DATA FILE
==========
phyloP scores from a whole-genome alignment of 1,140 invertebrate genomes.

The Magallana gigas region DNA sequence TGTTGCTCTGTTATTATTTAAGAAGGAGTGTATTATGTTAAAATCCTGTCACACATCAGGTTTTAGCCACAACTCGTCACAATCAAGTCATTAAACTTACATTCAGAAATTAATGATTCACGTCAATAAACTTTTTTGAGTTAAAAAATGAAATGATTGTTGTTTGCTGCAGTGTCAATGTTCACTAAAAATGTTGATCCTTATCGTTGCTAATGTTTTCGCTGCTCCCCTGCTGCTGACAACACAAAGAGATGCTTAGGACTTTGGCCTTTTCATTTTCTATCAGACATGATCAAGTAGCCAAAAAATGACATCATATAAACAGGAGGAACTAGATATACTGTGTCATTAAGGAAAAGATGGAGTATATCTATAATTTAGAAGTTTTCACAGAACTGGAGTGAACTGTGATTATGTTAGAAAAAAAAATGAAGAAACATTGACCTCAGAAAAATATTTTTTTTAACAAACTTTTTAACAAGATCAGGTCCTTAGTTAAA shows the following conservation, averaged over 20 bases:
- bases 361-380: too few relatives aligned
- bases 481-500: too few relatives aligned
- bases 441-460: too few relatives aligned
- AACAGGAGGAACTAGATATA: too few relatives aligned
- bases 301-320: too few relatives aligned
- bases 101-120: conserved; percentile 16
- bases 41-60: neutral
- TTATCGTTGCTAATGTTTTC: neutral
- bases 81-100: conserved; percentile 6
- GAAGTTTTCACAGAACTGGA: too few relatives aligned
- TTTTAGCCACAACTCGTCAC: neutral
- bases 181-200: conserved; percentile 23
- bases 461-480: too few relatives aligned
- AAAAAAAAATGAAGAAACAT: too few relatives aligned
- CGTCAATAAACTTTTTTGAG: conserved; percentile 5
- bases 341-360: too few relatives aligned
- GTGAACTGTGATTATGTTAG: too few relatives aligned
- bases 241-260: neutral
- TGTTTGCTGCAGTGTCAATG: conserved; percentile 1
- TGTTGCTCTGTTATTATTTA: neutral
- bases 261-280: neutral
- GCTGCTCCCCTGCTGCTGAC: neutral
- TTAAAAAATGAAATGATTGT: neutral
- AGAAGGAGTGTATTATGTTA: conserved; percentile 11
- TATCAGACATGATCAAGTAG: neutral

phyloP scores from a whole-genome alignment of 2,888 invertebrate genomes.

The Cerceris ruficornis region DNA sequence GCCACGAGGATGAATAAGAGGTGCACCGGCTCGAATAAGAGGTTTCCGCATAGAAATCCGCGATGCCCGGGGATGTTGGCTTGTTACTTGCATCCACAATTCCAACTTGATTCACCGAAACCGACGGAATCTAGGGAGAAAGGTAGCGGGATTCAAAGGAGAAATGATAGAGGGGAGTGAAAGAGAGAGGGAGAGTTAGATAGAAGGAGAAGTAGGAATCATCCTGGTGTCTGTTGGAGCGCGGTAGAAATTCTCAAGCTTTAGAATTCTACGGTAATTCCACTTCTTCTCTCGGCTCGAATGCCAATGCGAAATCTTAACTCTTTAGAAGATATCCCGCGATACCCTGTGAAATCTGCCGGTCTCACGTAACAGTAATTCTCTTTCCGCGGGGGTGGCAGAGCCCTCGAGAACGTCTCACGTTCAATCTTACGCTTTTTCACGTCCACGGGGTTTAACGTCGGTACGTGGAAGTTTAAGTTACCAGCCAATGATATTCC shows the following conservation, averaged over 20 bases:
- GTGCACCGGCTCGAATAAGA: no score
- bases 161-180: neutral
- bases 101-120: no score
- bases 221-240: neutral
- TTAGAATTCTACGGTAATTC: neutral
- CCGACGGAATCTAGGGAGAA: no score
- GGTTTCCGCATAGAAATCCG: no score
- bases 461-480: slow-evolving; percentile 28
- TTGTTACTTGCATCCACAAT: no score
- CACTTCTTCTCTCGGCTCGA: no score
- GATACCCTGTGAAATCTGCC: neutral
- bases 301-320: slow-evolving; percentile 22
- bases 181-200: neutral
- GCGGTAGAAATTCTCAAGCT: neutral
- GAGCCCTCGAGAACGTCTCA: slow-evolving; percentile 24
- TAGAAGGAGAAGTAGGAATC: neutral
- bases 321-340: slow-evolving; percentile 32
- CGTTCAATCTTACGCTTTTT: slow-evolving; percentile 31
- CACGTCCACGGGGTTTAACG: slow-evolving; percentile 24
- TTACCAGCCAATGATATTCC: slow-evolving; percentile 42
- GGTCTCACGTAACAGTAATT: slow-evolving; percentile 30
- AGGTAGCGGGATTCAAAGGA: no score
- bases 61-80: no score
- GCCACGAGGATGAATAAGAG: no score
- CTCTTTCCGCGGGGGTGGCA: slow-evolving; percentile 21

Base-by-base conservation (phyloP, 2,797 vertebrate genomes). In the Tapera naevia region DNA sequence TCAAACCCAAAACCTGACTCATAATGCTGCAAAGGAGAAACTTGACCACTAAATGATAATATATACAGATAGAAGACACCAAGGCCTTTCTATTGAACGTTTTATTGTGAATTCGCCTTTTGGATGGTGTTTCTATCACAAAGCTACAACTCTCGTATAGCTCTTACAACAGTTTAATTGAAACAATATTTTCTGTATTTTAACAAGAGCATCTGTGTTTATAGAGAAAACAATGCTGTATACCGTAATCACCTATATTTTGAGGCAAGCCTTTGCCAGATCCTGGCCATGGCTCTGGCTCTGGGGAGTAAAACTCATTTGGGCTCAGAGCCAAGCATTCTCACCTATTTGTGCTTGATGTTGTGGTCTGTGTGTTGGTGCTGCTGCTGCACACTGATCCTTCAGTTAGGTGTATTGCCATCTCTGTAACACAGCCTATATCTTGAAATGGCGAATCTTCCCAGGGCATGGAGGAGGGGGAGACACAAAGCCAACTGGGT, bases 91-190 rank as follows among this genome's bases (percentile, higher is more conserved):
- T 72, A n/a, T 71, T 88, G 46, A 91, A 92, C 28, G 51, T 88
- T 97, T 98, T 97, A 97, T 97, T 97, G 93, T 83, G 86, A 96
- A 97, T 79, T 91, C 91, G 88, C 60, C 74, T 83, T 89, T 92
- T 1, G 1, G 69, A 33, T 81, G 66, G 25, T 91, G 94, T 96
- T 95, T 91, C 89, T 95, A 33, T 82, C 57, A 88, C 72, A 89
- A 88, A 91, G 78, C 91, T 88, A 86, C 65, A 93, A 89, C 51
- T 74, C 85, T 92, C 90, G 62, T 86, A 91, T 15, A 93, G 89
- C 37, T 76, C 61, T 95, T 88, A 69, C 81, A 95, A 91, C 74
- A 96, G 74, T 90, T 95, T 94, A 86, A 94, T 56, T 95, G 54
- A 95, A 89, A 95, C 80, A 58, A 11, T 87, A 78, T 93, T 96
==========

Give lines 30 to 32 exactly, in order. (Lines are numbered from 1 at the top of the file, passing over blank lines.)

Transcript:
- GTGCACCGGCTCGAATAAGA: no score
- bases 161-180: neutral
- bases 101-120: no score